In The Gentle Love of the Holy Spirit, A.B. Simpson wrote that “the heart in which He loves to dwell is a quiet one, where the voice of passion and the world’s loud tumult is stilled, and His whisper is watched for with delight and attention.” Simpson’s simple phrase captured my heart. Sometimes my heart swarmed with hurry, worry, or discontentment. Sometimes the Holy Spirit was merely an onlooker, relegated to an out-of-the-way corner. I’ve begun to pay more attention to the living conditions I’m offering my inner Guest, and to cultivate quietness there. I want to make my inner being a place in which He loves to dwell (Rev. 3:20).
Never sign off.
Communion with God is a 24-hour experience. It’s like a two-way radio that’s always left on, making us immediately present to God and He to us. God, however, knows that my “frame is dust” (Ps. 103:13,14). He knows that my faculties are limited, and that, unlike Him, I’m not able to focus completely on infinite (or even several!) things at once. Sometimes I’m focused on work, engrossed in a book,or immersed in conversation with a friend. But I’ve learned that I don’t run away from Him to do these things. He joins me in them. Increasingly, I am aware that He, and my conversations with Him, pervade the dailyness of my life.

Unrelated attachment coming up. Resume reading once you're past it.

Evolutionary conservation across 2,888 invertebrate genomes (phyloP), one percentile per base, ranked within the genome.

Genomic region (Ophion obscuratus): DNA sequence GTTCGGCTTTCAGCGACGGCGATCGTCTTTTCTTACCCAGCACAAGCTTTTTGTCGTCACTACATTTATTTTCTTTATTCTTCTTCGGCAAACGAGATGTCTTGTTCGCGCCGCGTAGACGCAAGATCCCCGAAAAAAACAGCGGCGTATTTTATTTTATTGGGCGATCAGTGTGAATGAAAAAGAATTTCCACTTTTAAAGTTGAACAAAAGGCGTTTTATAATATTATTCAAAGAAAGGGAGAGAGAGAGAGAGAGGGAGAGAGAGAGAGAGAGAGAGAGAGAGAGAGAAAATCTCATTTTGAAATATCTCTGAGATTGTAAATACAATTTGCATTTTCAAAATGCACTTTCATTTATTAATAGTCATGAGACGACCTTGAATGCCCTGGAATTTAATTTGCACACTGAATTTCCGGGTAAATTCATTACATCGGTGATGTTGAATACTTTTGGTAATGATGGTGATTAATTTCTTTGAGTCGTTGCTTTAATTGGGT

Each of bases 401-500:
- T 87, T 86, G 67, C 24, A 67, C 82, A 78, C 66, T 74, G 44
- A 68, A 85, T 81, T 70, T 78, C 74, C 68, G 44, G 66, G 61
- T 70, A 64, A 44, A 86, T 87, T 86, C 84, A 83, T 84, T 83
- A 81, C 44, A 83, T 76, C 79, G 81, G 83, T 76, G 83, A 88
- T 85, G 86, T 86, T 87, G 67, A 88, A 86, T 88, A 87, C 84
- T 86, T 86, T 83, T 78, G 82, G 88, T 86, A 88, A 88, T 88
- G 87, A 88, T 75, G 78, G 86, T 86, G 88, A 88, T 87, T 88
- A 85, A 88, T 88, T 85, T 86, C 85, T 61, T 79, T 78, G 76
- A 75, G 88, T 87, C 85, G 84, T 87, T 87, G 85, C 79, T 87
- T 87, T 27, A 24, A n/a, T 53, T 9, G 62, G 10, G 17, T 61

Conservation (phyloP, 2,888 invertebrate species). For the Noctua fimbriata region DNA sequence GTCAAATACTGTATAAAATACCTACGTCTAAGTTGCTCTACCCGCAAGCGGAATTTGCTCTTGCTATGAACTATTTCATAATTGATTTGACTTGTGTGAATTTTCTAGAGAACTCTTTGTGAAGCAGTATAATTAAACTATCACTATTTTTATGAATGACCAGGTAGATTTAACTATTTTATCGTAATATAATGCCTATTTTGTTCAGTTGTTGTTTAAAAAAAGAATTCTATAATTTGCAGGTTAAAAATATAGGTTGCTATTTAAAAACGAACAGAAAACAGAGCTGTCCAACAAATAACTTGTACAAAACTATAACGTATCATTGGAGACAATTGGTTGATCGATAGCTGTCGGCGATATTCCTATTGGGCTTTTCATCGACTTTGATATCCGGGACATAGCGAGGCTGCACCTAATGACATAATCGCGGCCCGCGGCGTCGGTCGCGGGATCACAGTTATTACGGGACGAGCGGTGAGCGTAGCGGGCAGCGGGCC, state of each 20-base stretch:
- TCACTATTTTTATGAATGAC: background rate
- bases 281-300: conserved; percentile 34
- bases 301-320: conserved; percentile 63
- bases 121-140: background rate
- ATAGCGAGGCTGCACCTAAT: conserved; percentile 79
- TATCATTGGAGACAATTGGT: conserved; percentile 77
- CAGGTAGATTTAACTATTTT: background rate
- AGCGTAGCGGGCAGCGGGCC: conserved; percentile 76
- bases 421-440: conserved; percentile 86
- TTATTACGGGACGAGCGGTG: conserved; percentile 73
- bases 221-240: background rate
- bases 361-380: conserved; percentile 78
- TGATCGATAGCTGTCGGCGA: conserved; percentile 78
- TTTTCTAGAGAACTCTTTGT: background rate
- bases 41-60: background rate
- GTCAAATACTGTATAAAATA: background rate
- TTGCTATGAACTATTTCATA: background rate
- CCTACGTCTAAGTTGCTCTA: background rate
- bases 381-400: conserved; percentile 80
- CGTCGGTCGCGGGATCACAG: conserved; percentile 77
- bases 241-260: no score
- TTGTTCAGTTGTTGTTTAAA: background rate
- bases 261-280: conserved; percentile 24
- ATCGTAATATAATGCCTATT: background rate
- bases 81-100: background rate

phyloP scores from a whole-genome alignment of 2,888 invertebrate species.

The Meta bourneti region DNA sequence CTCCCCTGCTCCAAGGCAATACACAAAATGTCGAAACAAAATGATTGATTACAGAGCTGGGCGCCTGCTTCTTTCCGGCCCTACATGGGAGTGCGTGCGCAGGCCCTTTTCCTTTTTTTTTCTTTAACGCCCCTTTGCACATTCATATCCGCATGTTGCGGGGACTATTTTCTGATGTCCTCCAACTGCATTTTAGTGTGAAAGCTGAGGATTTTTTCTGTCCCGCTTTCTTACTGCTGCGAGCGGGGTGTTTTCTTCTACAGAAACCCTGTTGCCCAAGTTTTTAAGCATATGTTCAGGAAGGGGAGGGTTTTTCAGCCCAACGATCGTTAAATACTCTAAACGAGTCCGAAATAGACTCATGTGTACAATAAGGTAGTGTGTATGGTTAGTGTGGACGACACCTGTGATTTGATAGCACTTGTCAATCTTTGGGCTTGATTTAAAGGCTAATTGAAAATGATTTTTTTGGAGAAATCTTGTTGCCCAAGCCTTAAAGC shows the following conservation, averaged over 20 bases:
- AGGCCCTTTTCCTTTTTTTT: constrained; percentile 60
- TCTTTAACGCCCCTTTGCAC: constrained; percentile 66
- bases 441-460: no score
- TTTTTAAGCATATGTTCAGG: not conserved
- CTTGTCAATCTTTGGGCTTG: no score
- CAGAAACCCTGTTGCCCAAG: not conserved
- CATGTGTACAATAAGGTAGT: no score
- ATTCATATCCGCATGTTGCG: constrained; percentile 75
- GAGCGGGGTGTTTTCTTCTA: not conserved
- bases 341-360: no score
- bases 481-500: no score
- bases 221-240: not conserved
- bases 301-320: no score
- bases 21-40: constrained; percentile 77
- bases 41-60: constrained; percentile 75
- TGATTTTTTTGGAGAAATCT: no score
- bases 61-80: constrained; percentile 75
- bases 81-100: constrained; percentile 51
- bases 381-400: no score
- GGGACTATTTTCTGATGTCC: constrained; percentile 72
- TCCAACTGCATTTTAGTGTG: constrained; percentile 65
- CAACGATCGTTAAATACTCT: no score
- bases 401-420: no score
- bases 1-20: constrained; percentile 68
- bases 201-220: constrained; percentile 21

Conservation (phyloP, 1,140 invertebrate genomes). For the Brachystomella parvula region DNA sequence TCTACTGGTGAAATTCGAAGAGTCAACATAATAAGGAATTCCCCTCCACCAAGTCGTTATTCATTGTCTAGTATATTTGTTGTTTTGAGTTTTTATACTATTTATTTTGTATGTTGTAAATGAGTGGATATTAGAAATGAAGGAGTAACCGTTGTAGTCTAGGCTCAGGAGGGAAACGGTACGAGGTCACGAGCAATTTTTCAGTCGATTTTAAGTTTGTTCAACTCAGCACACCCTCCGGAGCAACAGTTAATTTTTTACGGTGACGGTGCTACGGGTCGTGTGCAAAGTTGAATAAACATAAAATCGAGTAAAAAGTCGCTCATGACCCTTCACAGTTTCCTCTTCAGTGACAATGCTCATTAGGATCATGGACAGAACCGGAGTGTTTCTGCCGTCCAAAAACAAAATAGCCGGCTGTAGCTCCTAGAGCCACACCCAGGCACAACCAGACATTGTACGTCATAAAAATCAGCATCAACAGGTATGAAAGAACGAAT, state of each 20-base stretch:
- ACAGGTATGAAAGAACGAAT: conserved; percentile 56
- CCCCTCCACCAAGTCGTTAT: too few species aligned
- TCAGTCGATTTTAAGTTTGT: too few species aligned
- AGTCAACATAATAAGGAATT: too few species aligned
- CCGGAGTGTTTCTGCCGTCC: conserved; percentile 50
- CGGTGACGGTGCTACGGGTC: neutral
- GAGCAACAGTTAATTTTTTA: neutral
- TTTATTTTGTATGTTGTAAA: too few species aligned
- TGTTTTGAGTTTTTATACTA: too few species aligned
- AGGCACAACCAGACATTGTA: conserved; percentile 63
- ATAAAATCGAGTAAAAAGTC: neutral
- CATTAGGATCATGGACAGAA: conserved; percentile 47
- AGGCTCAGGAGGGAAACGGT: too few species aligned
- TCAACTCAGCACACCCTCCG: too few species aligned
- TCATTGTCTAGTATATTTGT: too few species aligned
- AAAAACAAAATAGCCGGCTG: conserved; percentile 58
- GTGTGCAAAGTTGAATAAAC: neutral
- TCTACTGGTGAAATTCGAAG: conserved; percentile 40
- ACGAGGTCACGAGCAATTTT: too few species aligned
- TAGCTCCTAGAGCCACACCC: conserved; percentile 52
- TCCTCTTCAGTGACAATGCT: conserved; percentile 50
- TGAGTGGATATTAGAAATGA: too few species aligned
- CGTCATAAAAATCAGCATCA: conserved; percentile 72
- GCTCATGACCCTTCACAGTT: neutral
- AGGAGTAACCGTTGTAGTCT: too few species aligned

These are the things that have moved me toward a deeper communion with God. They have caused me to enjoy that communion. I encourage you to try them. You’re not the only one who will be blessed by the change. There’s Someone who longs to see you move from duty to delight in your prayer life. He’s waiting to enjoy it with you.
SANDY MAYLE is a writer who is active in the prayer and music ministries of her church, Erie First Alliance in Erie, Pennsylvania. Her favorite verse is Jer. 30:21: “‘For who is he who will devote himself to be close to me?’ declares the LORD“ because it reminds her of her life’s purpose.
Used by permission of Pray! Copyright © 2003, Issue 39, The Navigators. Used by permission of NavPress. All rights reserved. www.navpress.com.